Sharon Osbourne, wife and manager of Ozzy Osbourne, has just released a video announcing that Ozzfest will be returning to Japan later this year. She also casually dropped the bombshell that Black Sabbath‘s headlining slot on the second night of the festival will be the band’s farewell performance.
Watch the announcement video here below.
Ozzy himself had previously stated that the band would record one more album and do one last tour. No word, as yet, on whether those plans are still on. Sabbath guitarist Tony Iommi has been undergoing treatments for lymphoma since 2012. His health issues did not derail the band from releasing the critically acclaimed comeback album 13.
The past couple of years have been quite eventful for the godfather of metal, Mr. Tony Iommi. The guitarist has seen the reunion of his band Black Sabbath with original singer Ozzy Osbourne and the release of their first album together in 35 years, the impressive 13. That album’s opening track, “God Is Dead,” went on to win the band their first ever Grammy for “Best Hard Rock or Metal Performance” in 2014.
Iommi’s personal life has been no less eventful. He was diagnosed with cancer during the recording sessions for 13 and has been undergoing treatments while also undertaking a massive world tour. It has been a grueling process for Iommi, who recently celebrated his 67th birthday. It hasn’t been all bad news for the six-string legend though; he was also awarded an honorary doctorate degree from Coventry University “in recognition of his contribution to the world of popular music.”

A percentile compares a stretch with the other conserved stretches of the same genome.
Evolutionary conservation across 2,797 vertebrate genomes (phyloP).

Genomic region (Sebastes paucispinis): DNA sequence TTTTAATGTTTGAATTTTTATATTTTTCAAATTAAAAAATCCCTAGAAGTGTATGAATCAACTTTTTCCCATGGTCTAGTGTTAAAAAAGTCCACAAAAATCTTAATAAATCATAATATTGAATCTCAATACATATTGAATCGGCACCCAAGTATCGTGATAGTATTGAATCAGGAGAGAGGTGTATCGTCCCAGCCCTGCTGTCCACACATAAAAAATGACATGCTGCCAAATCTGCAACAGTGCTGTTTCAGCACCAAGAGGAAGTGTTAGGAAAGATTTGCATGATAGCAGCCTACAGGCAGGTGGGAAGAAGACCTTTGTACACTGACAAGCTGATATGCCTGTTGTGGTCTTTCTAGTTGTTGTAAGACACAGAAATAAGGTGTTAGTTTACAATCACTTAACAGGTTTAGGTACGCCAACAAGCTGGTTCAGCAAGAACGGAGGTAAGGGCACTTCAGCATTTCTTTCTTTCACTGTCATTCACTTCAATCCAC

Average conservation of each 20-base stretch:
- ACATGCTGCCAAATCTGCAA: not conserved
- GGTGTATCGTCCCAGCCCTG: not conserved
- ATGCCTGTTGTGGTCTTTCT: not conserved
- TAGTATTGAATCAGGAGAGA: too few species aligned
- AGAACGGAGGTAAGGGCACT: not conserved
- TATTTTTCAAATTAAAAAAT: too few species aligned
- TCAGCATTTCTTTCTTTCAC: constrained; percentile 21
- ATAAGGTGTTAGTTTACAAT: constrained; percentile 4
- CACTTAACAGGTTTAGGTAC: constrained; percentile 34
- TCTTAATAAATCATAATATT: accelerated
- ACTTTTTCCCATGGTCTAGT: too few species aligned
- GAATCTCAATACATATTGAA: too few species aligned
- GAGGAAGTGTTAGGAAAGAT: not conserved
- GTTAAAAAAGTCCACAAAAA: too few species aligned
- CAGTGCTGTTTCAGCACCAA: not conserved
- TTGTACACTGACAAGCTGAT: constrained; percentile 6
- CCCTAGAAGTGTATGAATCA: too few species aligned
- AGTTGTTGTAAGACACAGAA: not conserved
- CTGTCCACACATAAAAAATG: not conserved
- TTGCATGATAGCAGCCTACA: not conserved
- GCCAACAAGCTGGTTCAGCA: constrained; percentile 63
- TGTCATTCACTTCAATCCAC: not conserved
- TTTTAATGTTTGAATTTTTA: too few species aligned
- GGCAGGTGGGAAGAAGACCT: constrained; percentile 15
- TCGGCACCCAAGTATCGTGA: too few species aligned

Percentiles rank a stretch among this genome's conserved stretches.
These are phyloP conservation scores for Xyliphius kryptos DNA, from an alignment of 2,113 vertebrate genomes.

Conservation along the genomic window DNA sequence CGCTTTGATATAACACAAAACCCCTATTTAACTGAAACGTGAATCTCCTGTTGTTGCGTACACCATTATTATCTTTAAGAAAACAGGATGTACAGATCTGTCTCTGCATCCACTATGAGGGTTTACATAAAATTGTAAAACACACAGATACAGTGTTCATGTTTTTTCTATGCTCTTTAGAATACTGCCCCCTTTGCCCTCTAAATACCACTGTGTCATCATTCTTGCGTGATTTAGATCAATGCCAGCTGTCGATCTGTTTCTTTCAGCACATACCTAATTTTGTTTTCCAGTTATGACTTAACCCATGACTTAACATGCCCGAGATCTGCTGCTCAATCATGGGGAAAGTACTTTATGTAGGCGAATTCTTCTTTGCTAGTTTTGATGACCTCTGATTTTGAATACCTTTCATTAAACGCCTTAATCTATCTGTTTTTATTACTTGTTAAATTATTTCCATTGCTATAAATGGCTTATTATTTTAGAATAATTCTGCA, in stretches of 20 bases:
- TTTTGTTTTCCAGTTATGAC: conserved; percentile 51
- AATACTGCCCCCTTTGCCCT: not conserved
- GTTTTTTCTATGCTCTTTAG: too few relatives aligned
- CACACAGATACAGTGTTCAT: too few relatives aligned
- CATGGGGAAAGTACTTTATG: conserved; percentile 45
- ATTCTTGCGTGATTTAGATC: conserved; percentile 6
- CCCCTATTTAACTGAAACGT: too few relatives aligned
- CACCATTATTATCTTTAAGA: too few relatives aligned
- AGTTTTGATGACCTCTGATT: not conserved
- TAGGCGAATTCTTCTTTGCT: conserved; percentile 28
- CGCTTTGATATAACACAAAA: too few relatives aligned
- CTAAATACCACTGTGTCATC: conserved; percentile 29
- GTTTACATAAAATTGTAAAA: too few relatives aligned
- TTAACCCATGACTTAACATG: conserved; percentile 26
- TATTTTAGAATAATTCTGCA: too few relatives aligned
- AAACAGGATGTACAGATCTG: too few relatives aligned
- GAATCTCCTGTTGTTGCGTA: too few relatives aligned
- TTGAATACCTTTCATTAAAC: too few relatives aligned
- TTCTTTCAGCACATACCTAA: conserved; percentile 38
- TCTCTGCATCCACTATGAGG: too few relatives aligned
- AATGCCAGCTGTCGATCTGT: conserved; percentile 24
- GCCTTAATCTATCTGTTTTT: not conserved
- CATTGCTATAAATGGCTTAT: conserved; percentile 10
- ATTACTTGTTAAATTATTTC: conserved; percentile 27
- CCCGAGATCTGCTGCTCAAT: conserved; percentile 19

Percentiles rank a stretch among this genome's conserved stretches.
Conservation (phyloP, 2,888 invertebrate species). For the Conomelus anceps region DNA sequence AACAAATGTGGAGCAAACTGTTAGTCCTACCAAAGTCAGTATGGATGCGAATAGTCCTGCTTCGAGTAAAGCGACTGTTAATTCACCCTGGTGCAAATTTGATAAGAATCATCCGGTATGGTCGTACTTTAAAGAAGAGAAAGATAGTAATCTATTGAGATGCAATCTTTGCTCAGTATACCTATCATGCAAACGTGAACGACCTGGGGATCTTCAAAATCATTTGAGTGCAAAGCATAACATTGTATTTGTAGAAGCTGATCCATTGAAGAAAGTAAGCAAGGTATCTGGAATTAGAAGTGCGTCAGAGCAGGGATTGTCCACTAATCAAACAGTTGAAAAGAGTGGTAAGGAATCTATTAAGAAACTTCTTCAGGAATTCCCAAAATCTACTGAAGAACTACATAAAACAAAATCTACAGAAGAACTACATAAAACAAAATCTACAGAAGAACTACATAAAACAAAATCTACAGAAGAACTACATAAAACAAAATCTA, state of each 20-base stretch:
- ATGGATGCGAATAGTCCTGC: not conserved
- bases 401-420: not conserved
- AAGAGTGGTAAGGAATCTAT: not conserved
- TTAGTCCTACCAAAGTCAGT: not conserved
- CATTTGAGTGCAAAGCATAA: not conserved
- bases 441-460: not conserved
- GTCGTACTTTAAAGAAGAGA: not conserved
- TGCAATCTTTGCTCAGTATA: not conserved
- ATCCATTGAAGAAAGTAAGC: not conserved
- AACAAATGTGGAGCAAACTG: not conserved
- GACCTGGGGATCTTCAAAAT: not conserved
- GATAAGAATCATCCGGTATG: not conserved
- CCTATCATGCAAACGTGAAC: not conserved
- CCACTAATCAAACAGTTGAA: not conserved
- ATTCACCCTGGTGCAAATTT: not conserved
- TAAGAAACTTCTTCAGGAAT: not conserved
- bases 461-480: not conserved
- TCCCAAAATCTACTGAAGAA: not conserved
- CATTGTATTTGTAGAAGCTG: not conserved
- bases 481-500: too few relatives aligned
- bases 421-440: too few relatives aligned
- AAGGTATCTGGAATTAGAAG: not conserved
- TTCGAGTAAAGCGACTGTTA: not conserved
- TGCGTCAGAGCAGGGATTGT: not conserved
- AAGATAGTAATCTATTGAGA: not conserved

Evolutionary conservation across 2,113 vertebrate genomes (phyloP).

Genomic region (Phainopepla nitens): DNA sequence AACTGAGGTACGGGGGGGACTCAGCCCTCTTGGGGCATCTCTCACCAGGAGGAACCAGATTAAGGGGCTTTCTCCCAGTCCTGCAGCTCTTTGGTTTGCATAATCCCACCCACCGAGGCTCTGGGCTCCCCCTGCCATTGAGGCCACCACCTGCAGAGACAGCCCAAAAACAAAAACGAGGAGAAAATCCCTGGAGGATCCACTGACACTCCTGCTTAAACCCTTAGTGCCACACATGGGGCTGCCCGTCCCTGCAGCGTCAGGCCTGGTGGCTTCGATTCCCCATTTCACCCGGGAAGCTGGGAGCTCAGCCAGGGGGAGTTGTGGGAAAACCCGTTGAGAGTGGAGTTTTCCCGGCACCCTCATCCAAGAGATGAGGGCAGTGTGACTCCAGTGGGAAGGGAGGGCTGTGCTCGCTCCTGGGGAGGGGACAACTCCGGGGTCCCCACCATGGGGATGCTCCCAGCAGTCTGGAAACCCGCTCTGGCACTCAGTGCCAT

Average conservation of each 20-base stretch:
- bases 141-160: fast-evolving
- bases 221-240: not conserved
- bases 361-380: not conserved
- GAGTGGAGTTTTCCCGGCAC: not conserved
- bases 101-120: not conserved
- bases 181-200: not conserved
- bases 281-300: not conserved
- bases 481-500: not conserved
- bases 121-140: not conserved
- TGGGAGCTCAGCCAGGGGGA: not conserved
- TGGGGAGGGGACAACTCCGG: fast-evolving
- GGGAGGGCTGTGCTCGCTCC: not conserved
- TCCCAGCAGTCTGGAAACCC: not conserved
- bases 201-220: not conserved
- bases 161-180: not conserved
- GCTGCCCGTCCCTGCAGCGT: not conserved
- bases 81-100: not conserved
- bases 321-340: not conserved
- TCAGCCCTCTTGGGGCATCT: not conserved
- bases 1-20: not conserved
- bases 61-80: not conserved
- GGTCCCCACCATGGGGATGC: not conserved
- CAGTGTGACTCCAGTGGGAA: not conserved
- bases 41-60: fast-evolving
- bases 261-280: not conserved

In honor of the 45th anniversary of the release of Black Sabbath‘s self-titled debut album this past Friday, today’s edition of Massive Metal Monday is dedicated to the album’s eponymous opening track. Watch the band perform the song live in Paris from 1970 here below.
Born Again is Black Sabbath‘s highly underrated album from 1983. Having suffered the loss of their second singer and drummer in five years when Ronnie James Dio and Vinnie Appice left to form Dio, many folks had written Black Sabbath off as a going concern. But guitarist Tony Iommi and bassist Geezer Butler roared back with a new “supergroup” lineup and a killer lineup of new tunes. Legendary Deep Purple vocalist Ian Gillan came aboard as front man and newly sober Sabbath founding drummer Bill Ward was back behind the kit. By the time the album was released, Ward was drinking again and unable to tour while he sought treatment. Legendary drummer Bev Bevan, who had been in both The Move and Electric Light Orchestra filled in for the tour.
The album proved to be very polarizing among critics and fans alike and its album cover is widely considered to be one of the very worst in the history of metal, but the music contained therein possesses an immediacy uncommon to Sabbath and lyrical content very atypical of the band. It is a very unique album in the band’s pantheon and a cult classic among metal fans. The album’s one and only single “Trashed” helped push the album into the charts on both sides of the Atlantic and the video for the song provides a brief glimpse into this short-lived but storied period in the Black Sabbath’s history.
When it comes to metal, it doesn’t really get any more massive than 1970’s Black Sabbath. The band that almost singlehandedly invented the genre with their 1970 self-titled debut album would see its original lineup collapse under the weight of heavy drug use and artistic stagnation by the end of the decade. But in 1973, at the time they released their fifth album, Sabbath Bloody Sabbath, the band was firing on all cylinders.
Here, with the title track of that monumental release, are Tony Iommi, Bill Ward, Geezer Butler, and Ozzy Osbourne, the original Black Sabbath.